Study finds textured breast implants do not increase the risk of anaplastic large-cell lymphoma, which has grown in incidence since 2008.
The risk of developing a rare form of lymphoma following breast reconstruction surgery in breast cancer survivors is extremely low, according to a study by researchers from Columbia University and published in JAMA Network Open.
The study authors noted that the incidence of anaplastic large-cell lymphoma (ALCL) has grown since 2008. It has been hypothesized that this increase is because of the growing use of textured breast implants. As a result, patients with breast cancer who received a mastectomy may be concerned that the benefits of getting reconstructive implants are not worth the risk of developing a secondary cancer.
The new study is the first to examine rates of ALCL in breast cancer survivors who received breast implants following a mastectomy, according to the authors. The study found that just 12 cases of ALCL are projected to occur per 1 million women undergoing reconstructive surgery each year.
“The risk of developing ALCL is actually much lower than the risk of experiencing a relapse of breast cancer,” lead study author Connor J. Kinslow, MD, said in a press release. “Based on our findings, we do not believe that women should be dissuaded from having implant-based breast reconstruction after mastectomy solely due to the risk of ALCL.”
The investigators said they designed the study to provide accurate information on the risk of ALCL for women considering reconstructive surgery. They used a national cancer registry to identify 57,000 women who received a mastectomy with implant reconstruction for breast cancer or ductal carcinoma in situ between 2000 and 2018, with a median follow-up time of 7 years.
Approximately 16,000 women were followed for at least 10 years. Participants were assessed for pathologically confirmed primary breast ALCL through December 2019 until death, loss to follow-up, or end of study, with a latency exclusion period of 2 months from diagnosis.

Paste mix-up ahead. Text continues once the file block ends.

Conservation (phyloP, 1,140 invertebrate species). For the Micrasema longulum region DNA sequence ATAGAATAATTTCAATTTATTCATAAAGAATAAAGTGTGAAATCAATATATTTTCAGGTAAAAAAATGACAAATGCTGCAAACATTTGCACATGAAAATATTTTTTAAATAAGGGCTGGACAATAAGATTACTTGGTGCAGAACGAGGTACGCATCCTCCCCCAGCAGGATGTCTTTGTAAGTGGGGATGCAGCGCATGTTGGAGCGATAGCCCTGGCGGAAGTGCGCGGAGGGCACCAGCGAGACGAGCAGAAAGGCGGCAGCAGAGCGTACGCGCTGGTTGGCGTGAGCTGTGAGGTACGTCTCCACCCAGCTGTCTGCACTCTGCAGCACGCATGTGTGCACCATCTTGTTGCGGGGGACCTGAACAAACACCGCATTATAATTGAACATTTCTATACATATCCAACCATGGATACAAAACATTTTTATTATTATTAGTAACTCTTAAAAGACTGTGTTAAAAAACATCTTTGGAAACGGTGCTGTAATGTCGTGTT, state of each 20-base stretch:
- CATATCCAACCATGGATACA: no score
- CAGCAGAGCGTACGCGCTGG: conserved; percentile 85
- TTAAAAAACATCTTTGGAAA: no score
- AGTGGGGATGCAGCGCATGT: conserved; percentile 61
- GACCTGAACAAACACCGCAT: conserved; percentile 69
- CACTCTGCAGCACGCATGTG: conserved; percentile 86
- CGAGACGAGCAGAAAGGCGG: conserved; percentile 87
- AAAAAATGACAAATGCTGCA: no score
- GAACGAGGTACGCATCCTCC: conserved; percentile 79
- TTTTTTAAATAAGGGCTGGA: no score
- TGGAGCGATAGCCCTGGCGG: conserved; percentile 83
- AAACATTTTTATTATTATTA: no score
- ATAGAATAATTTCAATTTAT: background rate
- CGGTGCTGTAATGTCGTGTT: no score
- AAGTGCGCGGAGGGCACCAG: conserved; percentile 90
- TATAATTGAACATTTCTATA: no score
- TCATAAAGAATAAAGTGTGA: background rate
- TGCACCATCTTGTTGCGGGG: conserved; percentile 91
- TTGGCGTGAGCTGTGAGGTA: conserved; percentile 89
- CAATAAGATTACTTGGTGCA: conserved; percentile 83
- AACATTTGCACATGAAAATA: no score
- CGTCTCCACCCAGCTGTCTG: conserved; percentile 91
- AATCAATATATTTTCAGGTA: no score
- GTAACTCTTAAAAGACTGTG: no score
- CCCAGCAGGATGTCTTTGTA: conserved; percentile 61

The investigators found that women who underwent post-mastectomy breast reconstruction do not have a greater risk of ALCL compared with women in general, with 0.3 cases expected per 1 million each year in the general population, according to the study.
“Although the relative risk is significantly increased, the absolute risk remains extremely low,” the study authors wrote. “Furthermore, our risk estimates are within the range of reported literature for cosmetic or reconstructive implants. Breast implant–associated ALCL was not readily diagnosed in practice before 2008. The risk of ALCL will likely increase with longer follow-up, as the incidence rate is rapidly increasing in the US.”
The investigators emphasized that ALCL is a rare form of cancer.
“Among the 57,000 women in the study, only 5 cases of ALCL were diagnosed over the combined 421,000 years of follow-up,” said study lead David Horowitz, MD, assistant professor of radiation oncology at Columbia University Vagelos College of Physicians and Surgeons, in a press release.
The investigators said that the results indicate that women should not be dissuaded from pursuing implant-based reconstruction solely because of the risk for ALCL. They added that certain brands of macrotextured implants with high-surface-area have been associated with higher rates of ALCL, but these may be avoided based on regulatory guidelines and clinical discretion.
“Women who have had one cancer are understandably nervous about having a second,” Kinslow said in a press release. “But that shouldn’t necessarily put them off from having reconstructive implants. For many women, breast reconstruction after mastectomy is extremely important to quality of life, and women should feel comfortable going ahead with implants without adding to the psychological burdens that come with a breast cancer diagnosis.”
Kinslow CJ, DeStephano DM, Rohde CH, et al. Risk of Anaplastic Large Cell Lymphoma Following Postmastectomy Implant Reconstruction in Women With Breast Cancer and Ductal Carcinoma in Situ. JAMA Netw Open. 2022;5(11):e2243396. doi:10.1001/jamanetworkopen.2022.43396